Autism is heartbreaking. Our kids can't tell you about the bad things that happen to them, or even the good things.
I long for the day that my little boy Gus walks through the door and says: 'You won't believe what happened to me today!' It's a sentence I took for granted with my two older kids, but no more.
Before Gus was diagnosed, I knew nothing about autism, how widespread it is, how many children are affected – one in 68 at last count. I didn’t know how heartbreaking it is not to be able to communicate with your child.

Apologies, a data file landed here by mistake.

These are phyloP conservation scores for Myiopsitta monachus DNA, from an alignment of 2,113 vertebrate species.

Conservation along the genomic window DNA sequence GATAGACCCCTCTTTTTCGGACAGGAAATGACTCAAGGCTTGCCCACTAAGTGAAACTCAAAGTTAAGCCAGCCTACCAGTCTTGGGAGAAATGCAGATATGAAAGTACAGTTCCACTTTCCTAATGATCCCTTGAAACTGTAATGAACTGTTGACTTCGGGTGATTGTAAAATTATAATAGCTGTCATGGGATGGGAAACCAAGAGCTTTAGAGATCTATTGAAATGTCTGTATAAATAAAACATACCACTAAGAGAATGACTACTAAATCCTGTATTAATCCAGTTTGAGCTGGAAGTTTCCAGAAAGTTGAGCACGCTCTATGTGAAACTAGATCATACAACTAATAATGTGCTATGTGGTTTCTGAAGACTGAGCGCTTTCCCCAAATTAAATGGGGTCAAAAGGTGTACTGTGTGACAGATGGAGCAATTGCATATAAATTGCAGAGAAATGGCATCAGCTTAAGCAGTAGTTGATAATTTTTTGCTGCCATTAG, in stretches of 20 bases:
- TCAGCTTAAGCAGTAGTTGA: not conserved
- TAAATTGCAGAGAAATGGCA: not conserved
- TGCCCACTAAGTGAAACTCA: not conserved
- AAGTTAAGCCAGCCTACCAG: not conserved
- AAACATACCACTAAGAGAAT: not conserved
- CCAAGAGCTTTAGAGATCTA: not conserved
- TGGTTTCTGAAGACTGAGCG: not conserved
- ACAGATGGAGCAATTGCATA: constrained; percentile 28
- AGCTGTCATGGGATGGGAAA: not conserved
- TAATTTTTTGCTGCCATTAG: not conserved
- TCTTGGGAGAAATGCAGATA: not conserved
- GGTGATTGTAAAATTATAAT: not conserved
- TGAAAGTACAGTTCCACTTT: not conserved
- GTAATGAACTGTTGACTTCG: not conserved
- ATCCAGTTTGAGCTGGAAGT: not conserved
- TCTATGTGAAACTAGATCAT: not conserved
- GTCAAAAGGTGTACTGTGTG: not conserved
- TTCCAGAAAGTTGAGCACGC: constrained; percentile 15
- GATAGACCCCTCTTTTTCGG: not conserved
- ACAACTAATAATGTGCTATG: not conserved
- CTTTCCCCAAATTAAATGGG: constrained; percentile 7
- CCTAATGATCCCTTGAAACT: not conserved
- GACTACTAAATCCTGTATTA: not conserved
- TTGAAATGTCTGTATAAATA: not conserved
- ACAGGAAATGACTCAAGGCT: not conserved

I didn't know what it felt like to have your child lash out at you, turn violent towards you.
How depressing and isolating it can be for parents, how many marriages break up from the strain of autism.
How financially draining treatment is, how families are cashing in superannuation and selling homes to pay for therapy.
How little the government is doing for children with autism. But I know it all now.
Gus had just turned two when we were told he is autistic.
Thanks to a lot of amazing therapy, he's a different child from when he was first diagnosed.
While we're all much better people for having Gus in our lives, it's damn tough, and getting through a day without crying or feeling helpless is rare.